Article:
This week I want to spotlight the middle school approach to ethics, in advance of an important conversation being hosted Tuesday evening by Hewitt. Dr. Richard Weissbourd is the faculty director of Making Caring Common, a project of the Harvard Graduate School of Education. Weissbourd researches child development, parenting and education. His talk is called “Preparing Young People for Caring, Ethical Engagement and Meaningful Achievement in College, Career, and Life.”
This topic is a familiar one to our teachers, who nurture ethics in their students each day. Ann Scott Knight wrote to me last week: “Ethics is the underpinning of everything I do at Hewitt. We are constantly dealing with issues of justice and fairness in advisory, in history class, during lunch discussions, at meetings. Middle schoolers are keenly aware of injustice. But that's not enough. We need to practice thinking ethically and solving moral dilemmas.
“As Aristotle said,” Knight continued, “Moral virtue comes about as a result of habit.’”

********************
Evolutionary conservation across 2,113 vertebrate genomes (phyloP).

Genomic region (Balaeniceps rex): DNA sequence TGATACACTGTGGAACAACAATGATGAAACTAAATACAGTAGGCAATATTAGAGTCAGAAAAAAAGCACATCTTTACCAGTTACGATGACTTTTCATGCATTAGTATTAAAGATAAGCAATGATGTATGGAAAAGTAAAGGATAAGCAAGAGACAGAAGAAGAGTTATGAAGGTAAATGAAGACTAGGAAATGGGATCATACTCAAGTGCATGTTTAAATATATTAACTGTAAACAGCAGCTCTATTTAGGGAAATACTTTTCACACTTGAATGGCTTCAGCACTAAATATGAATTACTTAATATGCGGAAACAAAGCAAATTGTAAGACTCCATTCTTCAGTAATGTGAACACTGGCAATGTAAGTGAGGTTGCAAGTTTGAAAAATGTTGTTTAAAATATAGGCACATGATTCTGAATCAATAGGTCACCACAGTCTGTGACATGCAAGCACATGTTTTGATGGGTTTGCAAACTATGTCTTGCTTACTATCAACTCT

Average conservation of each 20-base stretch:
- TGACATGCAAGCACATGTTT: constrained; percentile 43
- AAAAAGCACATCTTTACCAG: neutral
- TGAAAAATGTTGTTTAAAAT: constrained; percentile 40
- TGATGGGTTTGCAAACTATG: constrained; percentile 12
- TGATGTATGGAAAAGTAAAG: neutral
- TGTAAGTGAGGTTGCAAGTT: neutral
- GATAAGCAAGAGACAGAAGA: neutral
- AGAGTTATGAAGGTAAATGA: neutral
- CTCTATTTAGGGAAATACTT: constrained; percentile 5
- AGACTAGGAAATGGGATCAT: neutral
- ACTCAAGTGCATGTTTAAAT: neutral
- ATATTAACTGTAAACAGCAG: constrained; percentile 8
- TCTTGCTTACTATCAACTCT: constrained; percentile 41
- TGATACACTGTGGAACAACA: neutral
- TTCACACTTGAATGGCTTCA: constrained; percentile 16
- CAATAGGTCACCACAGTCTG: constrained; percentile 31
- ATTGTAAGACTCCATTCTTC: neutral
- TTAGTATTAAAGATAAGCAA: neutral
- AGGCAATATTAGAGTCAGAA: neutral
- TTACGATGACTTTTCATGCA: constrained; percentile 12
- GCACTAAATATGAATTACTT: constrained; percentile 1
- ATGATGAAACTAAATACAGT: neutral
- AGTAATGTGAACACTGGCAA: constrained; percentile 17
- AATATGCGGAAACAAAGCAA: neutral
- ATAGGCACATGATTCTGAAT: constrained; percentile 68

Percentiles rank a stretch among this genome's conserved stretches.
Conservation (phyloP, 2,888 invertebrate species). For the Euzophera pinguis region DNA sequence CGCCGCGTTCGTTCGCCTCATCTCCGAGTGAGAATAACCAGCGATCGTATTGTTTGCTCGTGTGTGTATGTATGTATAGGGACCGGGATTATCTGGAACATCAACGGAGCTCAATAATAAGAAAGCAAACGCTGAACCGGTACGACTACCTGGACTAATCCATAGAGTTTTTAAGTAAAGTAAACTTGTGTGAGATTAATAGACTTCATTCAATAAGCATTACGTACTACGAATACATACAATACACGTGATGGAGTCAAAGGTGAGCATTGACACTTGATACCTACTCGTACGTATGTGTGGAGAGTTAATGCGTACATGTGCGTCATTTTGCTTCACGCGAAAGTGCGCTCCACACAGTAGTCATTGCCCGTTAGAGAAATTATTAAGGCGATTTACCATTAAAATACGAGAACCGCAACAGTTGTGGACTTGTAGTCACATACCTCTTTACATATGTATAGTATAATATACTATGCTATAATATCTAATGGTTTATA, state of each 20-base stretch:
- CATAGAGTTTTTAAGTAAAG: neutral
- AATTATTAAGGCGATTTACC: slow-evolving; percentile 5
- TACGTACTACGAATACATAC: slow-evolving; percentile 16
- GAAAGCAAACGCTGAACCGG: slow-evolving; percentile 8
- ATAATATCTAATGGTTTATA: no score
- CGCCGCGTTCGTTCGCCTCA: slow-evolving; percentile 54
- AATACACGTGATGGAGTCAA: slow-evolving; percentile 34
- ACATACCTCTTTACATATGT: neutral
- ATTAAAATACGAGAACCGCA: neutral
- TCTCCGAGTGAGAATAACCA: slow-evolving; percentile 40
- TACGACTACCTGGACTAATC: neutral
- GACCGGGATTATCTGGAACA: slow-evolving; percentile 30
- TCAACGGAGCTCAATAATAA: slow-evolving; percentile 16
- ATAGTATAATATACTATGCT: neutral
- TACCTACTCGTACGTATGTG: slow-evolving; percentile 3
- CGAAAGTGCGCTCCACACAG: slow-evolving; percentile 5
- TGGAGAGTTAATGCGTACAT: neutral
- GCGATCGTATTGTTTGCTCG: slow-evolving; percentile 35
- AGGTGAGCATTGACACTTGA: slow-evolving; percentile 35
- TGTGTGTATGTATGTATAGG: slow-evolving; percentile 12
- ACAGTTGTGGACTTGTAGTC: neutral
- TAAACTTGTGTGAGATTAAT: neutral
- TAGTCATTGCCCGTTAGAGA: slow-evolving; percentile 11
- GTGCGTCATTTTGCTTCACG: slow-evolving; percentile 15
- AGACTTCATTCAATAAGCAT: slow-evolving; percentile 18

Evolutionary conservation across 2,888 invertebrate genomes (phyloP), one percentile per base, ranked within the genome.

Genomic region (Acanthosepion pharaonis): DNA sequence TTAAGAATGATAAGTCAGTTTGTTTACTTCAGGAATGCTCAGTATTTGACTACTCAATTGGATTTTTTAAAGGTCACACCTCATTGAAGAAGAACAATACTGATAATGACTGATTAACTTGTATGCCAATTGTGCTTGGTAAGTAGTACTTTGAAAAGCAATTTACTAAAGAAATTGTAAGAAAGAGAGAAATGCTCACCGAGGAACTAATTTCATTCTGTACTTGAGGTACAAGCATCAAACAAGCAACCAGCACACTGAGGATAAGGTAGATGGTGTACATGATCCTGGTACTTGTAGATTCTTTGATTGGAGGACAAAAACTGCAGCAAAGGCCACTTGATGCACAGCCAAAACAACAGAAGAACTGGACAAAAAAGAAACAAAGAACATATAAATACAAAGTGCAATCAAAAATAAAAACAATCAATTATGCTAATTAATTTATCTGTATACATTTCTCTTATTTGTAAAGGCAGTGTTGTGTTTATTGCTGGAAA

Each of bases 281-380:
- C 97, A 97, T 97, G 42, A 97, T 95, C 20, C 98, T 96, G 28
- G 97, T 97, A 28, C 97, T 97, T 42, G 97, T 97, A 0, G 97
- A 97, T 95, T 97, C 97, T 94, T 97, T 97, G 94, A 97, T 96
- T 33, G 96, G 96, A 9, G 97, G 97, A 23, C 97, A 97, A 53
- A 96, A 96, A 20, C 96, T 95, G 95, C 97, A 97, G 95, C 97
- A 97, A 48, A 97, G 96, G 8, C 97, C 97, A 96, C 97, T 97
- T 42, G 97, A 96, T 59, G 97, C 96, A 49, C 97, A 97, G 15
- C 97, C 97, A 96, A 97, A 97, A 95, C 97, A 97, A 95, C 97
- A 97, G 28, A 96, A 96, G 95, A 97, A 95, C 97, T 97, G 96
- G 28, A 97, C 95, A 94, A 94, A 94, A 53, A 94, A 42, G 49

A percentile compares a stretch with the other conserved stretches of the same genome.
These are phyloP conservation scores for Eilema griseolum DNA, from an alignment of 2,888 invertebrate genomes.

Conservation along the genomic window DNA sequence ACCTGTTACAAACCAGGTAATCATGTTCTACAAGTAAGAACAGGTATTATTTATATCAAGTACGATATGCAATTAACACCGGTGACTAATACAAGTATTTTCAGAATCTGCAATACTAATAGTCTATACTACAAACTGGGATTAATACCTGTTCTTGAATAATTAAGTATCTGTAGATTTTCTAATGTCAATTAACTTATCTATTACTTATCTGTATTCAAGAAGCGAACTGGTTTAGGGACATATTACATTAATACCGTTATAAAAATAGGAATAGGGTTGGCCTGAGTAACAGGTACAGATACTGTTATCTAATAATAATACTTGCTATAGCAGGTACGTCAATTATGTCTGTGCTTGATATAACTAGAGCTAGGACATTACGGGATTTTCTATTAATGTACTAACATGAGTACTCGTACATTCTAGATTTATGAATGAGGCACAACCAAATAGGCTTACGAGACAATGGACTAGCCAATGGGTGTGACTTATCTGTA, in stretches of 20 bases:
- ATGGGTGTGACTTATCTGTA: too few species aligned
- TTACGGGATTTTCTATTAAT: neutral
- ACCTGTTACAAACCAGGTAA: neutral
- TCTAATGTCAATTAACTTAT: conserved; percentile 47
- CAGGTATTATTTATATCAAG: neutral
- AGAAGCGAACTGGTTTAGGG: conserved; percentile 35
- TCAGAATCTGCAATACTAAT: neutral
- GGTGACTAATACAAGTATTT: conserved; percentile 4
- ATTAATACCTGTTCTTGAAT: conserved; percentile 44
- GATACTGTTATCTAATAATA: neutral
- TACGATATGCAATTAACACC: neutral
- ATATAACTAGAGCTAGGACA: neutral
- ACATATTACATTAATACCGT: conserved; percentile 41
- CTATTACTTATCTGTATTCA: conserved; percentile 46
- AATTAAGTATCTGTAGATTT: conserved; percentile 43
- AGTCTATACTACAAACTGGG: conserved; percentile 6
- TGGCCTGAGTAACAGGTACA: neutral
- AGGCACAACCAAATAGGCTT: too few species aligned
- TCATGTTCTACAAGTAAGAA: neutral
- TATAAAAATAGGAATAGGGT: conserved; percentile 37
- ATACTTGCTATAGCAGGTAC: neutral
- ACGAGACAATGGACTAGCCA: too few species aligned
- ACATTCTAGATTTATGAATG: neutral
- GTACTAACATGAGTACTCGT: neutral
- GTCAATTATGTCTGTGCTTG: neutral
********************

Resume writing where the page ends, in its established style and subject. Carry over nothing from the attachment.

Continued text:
Why cultivate this habit by studying ethics? Grade 6 history and ethics teacher Chris Han answers that question often. In her view, there are two main reasons: “To be present in our decisions about how we want to live,” and “to recognize the difference between how the world is and how the world could be.” Recently in her 6th grade class on ethics, she introduced a scenario from The Ethicist, posed to the writer Kwame Anthony Appiah by a middle school student. In her class, students were encouraged to give voice to a wide variety of approaches to moral challenges, learning through discussion with one another.
Another history teacher, Joseph Iannacone, structures his lesson plans about early 20th century economics and politics around questions of equity and fairness. Erik Nauman, the energetic designer of our innovation lab, teaches ethics in relationship to the use of materials. As he wrote, to me, “Working on projects in the Innovation Lab we discuss finding ways to 'upcycle' found materials rather that automatically purchasing new materials for everything we make. One nice result of this is that student projects become 'another chapter in the story of materials' and we are encouraged to think about where the material came from and where it will go after we are done with it.”
Middle school arts instructor and sustainability coordinator Alden Baker takes a similar tack when students use art materials. Students use recycled materials to create handmade books. “We want to always reuse art materials,” one student told me, “so they won’t go to waste. It’s the right thing to do.”
Want to learn more about girls, ethics, and leadership before Dr. Weissbourd’s talk? His article “Leaning Out: Teen Girls and Leadership” provides us with powerful reasons to challenge the bias against women leaders.